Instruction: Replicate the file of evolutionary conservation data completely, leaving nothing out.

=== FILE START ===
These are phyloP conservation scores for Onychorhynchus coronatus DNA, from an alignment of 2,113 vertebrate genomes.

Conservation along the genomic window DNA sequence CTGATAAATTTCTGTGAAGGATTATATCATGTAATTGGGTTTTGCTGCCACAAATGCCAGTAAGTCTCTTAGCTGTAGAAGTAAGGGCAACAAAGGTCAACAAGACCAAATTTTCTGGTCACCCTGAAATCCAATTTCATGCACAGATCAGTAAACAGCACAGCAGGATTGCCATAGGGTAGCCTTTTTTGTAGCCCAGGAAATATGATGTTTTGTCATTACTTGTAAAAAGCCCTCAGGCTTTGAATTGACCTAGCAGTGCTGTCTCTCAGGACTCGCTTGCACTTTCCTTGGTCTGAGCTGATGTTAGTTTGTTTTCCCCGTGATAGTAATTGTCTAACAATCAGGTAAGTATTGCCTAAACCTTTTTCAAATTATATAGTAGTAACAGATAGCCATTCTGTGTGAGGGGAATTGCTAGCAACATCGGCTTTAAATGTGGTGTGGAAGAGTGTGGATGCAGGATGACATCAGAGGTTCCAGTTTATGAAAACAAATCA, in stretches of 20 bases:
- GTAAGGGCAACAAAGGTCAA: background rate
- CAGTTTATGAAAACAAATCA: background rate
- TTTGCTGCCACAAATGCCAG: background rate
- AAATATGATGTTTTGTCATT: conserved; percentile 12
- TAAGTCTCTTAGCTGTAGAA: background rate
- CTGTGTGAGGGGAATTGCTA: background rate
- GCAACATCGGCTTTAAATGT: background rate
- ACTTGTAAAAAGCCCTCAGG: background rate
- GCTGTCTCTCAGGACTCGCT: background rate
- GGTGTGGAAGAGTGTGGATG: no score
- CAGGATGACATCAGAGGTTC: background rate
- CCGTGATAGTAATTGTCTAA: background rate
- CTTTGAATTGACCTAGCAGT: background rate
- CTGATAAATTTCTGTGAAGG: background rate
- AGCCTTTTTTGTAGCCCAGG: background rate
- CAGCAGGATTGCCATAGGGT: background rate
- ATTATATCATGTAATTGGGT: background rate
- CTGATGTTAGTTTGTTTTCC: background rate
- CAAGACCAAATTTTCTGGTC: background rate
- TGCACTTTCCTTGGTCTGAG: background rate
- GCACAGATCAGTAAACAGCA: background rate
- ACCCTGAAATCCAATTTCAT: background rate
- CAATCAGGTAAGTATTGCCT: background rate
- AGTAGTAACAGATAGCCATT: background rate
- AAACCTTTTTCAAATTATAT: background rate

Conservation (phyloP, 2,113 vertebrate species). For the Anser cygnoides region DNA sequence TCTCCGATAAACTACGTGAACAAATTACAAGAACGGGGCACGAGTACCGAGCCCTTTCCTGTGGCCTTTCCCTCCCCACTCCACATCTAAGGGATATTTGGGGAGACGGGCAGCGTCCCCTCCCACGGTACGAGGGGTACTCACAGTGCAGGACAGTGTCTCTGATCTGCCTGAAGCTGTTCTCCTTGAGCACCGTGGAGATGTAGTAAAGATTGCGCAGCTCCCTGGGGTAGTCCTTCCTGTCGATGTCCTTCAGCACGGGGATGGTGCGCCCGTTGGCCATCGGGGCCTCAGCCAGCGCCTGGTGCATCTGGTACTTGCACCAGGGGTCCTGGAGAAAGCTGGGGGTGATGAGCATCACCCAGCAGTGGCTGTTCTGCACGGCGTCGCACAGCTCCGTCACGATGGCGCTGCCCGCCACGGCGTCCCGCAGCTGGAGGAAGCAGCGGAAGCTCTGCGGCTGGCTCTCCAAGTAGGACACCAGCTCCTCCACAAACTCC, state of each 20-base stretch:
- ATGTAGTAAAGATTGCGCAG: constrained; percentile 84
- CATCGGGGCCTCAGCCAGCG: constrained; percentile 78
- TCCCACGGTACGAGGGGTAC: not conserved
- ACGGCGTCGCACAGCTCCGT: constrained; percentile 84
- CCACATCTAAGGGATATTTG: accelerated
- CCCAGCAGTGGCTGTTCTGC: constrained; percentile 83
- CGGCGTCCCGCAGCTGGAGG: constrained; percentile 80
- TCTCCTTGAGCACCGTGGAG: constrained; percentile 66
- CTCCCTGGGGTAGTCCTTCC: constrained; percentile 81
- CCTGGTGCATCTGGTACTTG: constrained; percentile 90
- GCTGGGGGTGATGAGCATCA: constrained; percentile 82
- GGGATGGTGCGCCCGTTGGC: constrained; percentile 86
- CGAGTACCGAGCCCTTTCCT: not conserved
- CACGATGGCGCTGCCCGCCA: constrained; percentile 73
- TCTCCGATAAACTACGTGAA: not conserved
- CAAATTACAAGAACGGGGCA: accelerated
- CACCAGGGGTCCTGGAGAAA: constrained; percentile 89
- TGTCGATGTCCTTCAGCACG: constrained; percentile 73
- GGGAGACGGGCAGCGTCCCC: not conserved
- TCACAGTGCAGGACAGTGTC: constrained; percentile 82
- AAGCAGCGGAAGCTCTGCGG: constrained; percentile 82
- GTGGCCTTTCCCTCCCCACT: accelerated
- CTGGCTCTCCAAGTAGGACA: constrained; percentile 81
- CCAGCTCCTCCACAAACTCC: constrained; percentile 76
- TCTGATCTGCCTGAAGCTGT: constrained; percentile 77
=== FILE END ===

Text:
These are phyloP conservation scores for Onychorhynchus coronatus DNA, from an alignment of 2,113 vertebrate genomes.

Conservation along the genomic window DNA sequence CTGATAAATTTCTGTGAAGGATTATATCATGTAATTGGGTTTTGCTGCCACAAATGCCAGTAAGTCTCTTAGCTGTAGAAGTAAGGGCAACAAAGGTCAACAAGACCAAATTTTCTGGTCACCCTGAAATCCAATTTCATGCACAGATCAGTAAACAGCACAGCAGGATTGCCATAGGGTAGCCTTTTTTGTAGCCCAGGAAATATGATGTTTTGTCATTACTTGTAAAAAGCCCTCAGGCTTTGAATTGACCTAGCAGTGCTGTCTCTCAGGACTCGCTTGCACTTTCCTTGGTCTGAGCTGATGTTAGTTTGTTTTCCCCGTGATAGTAATTGTCTAACAATCAGGTAAGTATTGCCTAAACCTTTTTCAAATTATATAGTAGTAACAGATAGCCATTCTGTGTGAGGGGAATTGCTAGCAACATCGGCTTTAAATGTGGTGTGGAAGAGTGTGGATGCAGGATGACATCAGAGGTTCCAGTTTATGAAAACAAATCA, in stretches of 20 bases:
- GTAAGGGCAACAAAGGTCAA: background rate
- CAGTTTATGAAAACAAATCA: background rate
- TTTGCTGCCACAAATGCCAG: background rate
- AAATATGATGTTTTGTCATT: conserved; percentile 12
- TAAGTCTCTTAGCTGTAGAA: background rate
- CTGTGTGAGGGGAATTGCTA: background rate
- GCAACATCGGCTTTAAATGT: background rate
- ACTTGTAAAAAGCCCTCAGG: background rate
- GCTGTCTCTCAGGACTCGCT: background rate
- GGTGTGGAAGAGTGTGGATG: no score
- CAGGATGACATCAGAGGTTC: background rate
- CCGTGATAGTAATTGTCTAA: background rate
- CTTTGAATTGACCTAGCAGT: background rate
- CTGATAAATTTCTGTGAAGG: background rate
- AGCCTTTTTTGTAGCCCAGG: background rate
- CAGCAGGATTGCCATAGGGT: background rate
- ATTATATCATGTAATTGGGT: background rate
- CTGATGTTAGTTTGTTTTCC: background rate
- CAAGACCAAATTTTCTGGTC: background rate
- TGCACTTTCCTTGGTCTGAG: background rate
- GCACAGATCAGTAAACAGCA: background rate
- ACCCTGAAATCCAATTTCAT: background rate
- CAATCAGGTAAGTATTGCCT: background rate
- AGTAGTAACAGATAGCCATT: background rate
- AAACCTTTTTCAAATTATAT: background rate

Conservation (phyloP, 2,113 vertebrate species). For the Anser cygnoides region DNA sequence TCTCCGATAAACTACGTGAACAAATTACAAGAACGGGGCACGAGTACCGAGCCCTTTCCTGTGGCCTTTCCCTCCCCACTCCACATCTAAGGGATATTTGGGGAGACGGGCAGCGTCCCCTCCCACGGTACGAGGGGTACTCACAGTGCAGGACAGTGTCTCTGATCTGCCTGAAGCTGTTCTCCTTGAGCACCGTGGAGATGTAGTAAAGATTGCGCAGCTCCCTGGGGTAGTCCTTCCTGTCGATGTCCTTCAGCACGGGGATGGTGCGCCCGTTGGCCATCGGGGCCTCAGCCAGCGCCTGGTGCATCTGGTACTTGCACCAGGGGTCCTGGAGAAAGCTGGGGGTGATGAGCATCACCCAGCAGTGGCTGTTCTGCACGGCGTCGCACAGCTCCGTCACGATGGCGCTGCCCGCCACGGCGTCCCGCAGCTGGAGGAAGCAGCGGAAGCTCTGCGGCTGGCTCTCCAAGTAGGACACCAGCTCCTCCACAAACTCC, state of each 20-base stretch:
- ATGTAGTAAAGATTGCGCAG: constrained; percentile 84
- CATCGGGGCCTCAGCCAGCG: constrained; percentile 78
- TCCCACGGTACGAGGGGTAC: not conserved
- ACGGCGTCGCACAGCTCCGT: constrained; percentile 84
- CCACATCTAAGGGATATTTG: accelerated
- CCCAGCAGTGGCTGTTCTGC: constrained; percentile 83
- CGGCGTCCCGCAGCTGGAGG: constrained; percentile 80
- TCTCCTTGAGCACCGTGGAG: constrained; percentile 66
- CTCCCTGGGGTAGTCCTTCC: constrained; percentile 81
- CCTGGTGCATCTGGTACTTG: constrained; percentile 90
- GCTGGGGGTGATGAGCATCA: constrained; percentile 82
- GGGATGGTGCGCCCGTTGGC: constrained; percentile 86
- CGAGTACCGAGCCCTTTCCT: not conserved
- CACGATGGCGCTGCCCGCCA: constrained; percentile 73
- TCTCCGATAAACTACGTGAA: not conserved
- CAAATTACAAGAACGGGGCA: accelerated
- CACCAGGGGTCCTGGAGAAA: constrained; percentile 89
- TGTCGATGTCCTTCAGCACG: constrained; percentile 73
- GGGAGACGGGCAGCGTCCCC: not conserved
- TCACAGTGCAGGACAGTGTC: constrained; percentile 82
- AAGCAGCGGAAGCTCTGCGG: constrained; percentile 82
- GTGGCCTTTCCCTCCCCACT: accelerated
- CTGGCTCTCCAAGTAGGACA: constrained; percentile 81
- CCAGCTCCTCCACAAACTCC: constrained; percentile 76
- TCTGATCTGCCTGAAGCTGT: constrained; percentile 77